Take the 2-minute tour ×
Stack Overflow is a question and answer site for professional and enthusiast programmers. It's 100% free, no registration required.

I know Linq-to-SQL is dead, but anyway, I think this is really basic, I'm just confused about what magic Linq-to-SQL does and doesn't do with regards to the SQL it generates.

If I have built up an Expression tree as "myPredicate", and have something like this:

(from request in DataContext.RequestsTable
select request).Where(myPredicate)
               .OrderByDescending(item => item.changeDate)
               .Take(10)

is it going to work like the following SQL:

SELECT TOP 10 * FROM RequestsTable
WHERE (<<myPredicate equivalent>>) 
ORDER BY ChangeDate DESC

It just seems weird to me because the ".Where()" comes after the "select" in my example code. Does the relative positioning of the "select" and "where()" and "orderby()" affect things?

Alternatively, could I do it all in sql-esque syntax? For example, is there some way to use my WHERE predicate in the alternative syntax, something like this?

(from request in DataContext.RequestsTable
 where [somehow inject myPredicate]
 order by changeDate descending
 select request).Take(10)
share|improve this question

1 Answer 1

up vote 6 down vote accepted

You've got the same query there, LINQ to SQL won't evaluate and generate the T-SQL until after you've done something to execute the query (such as a .ToList() for example. The ordering doesn't matter.

In fact, you can even add OrderBy and Where clauses after the assignment of the initial query.

e.g

var query = (from x in context.RequestsTable
             select x);

query = query.AsQueryable().Where(<>);

return query.ToList(); //executes

is the same as:

return (from x in context.RequestsTable
            where <>
            select x).ToList(); //executes

is the same as:

return (from x in context.RequestsTable
        selext x).Where(<>).ToList();

I'm not sure LINQ to SQL is "dead" however I have heard that it might be being rolled into the ADO Entity Framework. LINQ to SQL's generated T-SQL is far superior to the Entity Framework's!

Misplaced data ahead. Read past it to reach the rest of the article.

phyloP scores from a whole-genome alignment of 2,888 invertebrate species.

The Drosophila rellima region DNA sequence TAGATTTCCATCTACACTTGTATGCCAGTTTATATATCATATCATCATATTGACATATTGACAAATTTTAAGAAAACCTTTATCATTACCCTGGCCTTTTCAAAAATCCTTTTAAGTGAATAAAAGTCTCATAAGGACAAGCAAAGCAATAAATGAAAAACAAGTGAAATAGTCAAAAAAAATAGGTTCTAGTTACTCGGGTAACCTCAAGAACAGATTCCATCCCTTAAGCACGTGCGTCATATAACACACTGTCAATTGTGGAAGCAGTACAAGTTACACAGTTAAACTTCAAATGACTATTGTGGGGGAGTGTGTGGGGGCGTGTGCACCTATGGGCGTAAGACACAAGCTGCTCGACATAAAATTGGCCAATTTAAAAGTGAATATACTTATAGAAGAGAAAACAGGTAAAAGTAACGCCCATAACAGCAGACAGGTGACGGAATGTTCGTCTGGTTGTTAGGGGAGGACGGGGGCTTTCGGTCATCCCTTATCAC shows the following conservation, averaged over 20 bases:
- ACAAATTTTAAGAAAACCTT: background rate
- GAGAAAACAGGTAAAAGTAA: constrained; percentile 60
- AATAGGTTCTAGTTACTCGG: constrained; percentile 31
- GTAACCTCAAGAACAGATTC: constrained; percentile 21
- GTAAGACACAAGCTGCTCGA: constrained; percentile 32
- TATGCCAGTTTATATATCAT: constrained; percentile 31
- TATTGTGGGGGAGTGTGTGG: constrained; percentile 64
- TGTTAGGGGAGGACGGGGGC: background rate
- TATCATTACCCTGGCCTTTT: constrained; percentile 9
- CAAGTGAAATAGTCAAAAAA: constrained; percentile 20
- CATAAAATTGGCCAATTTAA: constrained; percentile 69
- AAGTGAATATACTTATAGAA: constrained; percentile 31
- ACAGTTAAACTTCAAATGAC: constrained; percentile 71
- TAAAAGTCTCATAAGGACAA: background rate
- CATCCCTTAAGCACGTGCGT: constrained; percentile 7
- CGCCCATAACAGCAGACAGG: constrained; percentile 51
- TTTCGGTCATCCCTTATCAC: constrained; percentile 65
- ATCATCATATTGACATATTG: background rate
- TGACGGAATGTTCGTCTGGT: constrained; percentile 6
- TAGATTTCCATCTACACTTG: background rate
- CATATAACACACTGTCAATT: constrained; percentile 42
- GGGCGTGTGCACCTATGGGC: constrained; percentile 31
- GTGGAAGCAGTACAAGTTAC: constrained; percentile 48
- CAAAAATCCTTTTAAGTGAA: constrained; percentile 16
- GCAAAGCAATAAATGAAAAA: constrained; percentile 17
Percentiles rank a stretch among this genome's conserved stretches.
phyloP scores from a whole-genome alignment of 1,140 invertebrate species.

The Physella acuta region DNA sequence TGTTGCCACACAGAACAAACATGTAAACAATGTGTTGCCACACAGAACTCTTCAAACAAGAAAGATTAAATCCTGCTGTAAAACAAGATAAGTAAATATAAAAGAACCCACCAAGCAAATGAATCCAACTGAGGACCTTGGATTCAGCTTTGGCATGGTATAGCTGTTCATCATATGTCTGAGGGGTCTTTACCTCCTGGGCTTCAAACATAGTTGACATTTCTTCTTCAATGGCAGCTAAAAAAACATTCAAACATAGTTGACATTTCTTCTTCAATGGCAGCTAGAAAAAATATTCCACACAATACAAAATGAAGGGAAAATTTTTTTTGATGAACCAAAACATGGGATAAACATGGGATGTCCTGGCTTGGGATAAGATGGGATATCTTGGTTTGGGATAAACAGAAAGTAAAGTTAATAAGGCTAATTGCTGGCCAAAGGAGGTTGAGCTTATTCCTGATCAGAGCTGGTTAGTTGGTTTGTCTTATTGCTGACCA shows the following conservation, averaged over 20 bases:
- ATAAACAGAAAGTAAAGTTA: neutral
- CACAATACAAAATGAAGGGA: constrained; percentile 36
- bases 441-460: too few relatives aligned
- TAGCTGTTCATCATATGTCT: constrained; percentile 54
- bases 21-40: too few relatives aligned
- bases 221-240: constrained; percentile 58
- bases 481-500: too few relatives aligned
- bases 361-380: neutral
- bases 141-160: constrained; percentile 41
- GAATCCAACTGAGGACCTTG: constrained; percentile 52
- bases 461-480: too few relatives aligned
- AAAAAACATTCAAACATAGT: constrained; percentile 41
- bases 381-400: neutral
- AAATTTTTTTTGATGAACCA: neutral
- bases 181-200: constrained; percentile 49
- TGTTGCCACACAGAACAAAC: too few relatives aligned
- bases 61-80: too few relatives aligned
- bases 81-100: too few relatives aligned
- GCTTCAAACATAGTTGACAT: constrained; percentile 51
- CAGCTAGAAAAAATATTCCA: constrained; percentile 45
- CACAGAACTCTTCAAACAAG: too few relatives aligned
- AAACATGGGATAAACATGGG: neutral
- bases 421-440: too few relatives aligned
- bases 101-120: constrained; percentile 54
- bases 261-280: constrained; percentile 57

share|improve this answer
    
+1 for the T-SQL generated by linq2sql being superior to EFs T-SQL :) (not enough people are saying that out loud), l2s won't die as long as we (the developers) want to keept it alive... –  Pop Catalin Apr 14 '09 at 0:16
    
The EF's T-SQL is so bad - I blogged a sample on the weekend: internationalized.spaces.live.com/blog/… –  RobS Apr 14 '09 at 0:37
    
Just a FYI - there are some cases where the order matters. If you for example call .OrderBy... before .Where on an IQueryable then you can end up with SQL queries that are either inefficient or does not do what you expect them to. But other than that it is safe to juggle around IQueryables... –  KristoferA Apr 14 '09 at 4:14
    
Yeah this is true, though hopefully people are profiling their queries :) –  RobS Apr 14 '09 at 5:32
    
Rob: Isn't the point of Linq 2 SQL that you shouldn't have to profile queries unless they're particularly slow? This seems to be a frequent problem with Microsoft API's... an API is supposed to provide some level of abstraction, but with Microsoft's you always very quickly hit a point where you need to know exactly what's going on inside (ala Raymond Chan) to get anything working. Microsoft leaks abstraction like a sieve. –  evilfred May 4 '09 at 23:40

Your Answer

 
discard

By posting your answer, you agree to the privacy policy and terms of service.

Not the answer you're looking for? Browse other questions tagged or ask your own question.